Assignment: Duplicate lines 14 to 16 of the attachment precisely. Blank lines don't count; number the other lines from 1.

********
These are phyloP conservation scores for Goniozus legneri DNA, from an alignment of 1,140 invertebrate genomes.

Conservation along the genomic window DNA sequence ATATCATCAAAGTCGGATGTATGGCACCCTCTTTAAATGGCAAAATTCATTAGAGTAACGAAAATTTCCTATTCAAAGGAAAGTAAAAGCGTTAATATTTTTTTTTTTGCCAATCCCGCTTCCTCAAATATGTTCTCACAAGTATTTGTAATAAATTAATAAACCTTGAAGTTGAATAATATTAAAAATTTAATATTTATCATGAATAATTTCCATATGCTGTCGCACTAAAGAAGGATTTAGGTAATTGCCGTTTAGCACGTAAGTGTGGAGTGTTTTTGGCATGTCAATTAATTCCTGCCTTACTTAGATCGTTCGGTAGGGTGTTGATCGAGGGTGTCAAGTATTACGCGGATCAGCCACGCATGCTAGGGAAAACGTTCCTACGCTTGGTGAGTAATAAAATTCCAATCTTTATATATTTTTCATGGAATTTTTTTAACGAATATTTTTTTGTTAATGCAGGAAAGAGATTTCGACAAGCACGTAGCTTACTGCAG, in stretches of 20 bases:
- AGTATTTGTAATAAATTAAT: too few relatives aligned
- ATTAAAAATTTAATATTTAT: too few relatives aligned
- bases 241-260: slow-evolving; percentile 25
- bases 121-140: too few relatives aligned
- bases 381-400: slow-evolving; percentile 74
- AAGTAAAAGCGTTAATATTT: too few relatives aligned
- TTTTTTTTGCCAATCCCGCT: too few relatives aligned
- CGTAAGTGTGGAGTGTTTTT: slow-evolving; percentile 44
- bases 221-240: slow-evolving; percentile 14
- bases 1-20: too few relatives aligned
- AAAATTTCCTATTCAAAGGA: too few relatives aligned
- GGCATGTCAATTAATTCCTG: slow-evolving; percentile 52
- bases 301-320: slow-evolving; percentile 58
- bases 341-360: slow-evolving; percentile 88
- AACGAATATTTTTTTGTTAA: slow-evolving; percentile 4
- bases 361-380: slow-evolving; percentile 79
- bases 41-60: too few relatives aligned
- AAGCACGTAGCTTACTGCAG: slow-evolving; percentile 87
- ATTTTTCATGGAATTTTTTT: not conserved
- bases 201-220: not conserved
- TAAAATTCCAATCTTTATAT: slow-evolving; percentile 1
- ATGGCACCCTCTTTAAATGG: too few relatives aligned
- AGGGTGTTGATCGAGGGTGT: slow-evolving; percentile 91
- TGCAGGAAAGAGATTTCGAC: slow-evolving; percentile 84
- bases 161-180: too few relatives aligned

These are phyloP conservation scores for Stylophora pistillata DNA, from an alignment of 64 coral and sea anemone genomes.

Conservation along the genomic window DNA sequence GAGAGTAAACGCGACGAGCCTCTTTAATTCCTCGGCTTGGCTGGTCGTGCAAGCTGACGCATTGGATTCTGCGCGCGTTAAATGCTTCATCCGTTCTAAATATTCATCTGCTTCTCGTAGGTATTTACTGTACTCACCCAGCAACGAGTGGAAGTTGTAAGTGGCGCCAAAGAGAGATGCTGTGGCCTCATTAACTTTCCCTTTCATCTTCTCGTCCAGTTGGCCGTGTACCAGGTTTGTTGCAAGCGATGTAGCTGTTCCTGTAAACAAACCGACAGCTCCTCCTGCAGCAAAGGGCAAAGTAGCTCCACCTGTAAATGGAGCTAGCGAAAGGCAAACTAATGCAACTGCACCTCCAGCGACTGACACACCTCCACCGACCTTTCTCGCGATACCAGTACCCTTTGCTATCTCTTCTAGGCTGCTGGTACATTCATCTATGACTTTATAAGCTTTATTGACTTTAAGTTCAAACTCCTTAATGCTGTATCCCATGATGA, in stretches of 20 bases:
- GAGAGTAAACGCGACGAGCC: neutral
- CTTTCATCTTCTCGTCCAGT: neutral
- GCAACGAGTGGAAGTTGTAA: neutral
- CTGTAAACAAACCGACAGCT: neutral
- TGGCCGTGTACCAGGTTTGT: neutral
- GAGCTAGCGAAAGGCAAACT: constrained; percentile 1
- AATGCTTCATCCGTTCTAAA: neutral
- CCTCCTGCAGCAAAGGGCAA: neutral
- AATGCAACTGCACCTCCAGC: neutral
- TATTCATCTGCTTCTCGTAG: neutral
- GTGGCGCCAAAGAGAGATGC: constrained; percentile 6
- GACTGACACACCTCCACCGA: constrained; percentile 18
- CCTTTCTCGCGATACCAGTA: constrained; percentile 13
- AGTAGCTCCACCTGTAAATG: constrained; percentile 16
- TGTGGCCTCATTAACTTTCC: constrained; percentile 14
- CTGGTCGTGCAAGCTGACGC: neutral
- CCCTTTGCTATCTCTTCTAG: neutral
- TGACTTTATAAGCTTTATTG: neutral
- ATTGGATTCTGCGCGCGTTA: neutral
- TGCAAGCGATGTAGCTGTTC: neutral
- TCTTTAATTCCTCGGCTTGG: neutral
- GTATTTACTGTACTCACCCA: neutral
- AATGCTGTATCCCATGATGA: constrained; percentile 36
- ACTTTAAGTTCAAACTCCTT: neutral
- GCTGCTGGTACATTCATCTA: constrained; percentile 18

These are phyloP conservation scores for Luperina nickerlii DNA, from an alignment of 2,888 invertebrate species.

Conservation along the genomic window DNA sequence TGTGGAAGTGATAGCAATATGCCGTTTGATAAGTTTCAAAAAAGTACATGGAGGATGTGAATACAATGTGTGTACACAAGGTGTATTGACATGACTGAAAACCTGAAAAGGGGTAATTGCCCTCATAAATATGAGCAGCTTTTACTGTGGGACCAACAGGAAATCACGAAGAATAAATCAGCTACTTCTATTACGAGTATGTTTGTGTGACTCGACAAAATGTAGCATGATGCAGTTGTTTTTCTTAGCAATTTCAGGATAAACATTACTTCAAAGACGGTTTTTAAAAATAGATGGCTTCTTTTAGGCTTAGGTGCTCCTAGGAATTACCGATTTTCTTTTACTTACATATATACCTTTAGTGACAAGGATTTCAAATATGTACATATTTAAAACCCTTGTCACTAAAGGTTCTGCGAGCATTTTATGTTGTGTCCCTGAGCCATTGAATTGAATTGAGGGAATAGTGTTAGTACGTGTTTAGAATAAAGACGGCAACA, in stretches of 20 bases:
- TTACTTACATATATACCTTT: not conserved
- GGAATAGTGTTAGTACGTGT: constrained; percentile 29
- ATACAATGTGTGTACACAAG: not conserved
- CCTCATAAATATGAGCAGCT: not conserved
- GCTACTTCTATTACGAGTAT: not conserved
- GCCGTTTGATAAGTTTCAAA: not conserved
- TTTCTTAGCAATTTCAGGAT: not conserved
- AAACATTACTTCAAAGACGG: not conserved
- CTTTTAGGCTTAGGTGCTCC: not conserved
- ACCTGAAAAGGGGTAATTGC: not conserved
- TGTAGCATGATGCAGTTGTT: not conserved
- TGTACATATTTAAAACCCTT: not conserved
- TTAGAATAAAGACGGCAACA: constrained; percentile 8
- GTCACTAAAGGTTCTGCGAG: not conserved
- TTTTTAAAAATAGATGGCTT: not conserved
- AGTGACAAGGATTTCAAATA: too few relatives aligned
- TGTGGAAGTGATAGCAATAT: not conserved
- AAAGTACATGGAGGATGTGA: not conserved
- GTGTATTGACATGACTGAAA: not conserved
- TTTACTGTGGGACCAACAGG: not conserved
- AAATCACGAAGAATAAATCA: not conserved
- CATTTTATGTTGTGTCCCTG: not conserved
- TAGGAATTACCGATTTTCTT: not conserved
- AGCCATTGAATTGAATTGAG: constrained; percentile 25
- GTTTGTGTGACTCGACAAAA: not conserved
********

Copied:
- GGCATGTCAATTAATTCCTG: slow-evolving; percentile 52
- bases 301-320: slow-evolving; percentile 58
- bases 341-360: slow-evolving; percentile 88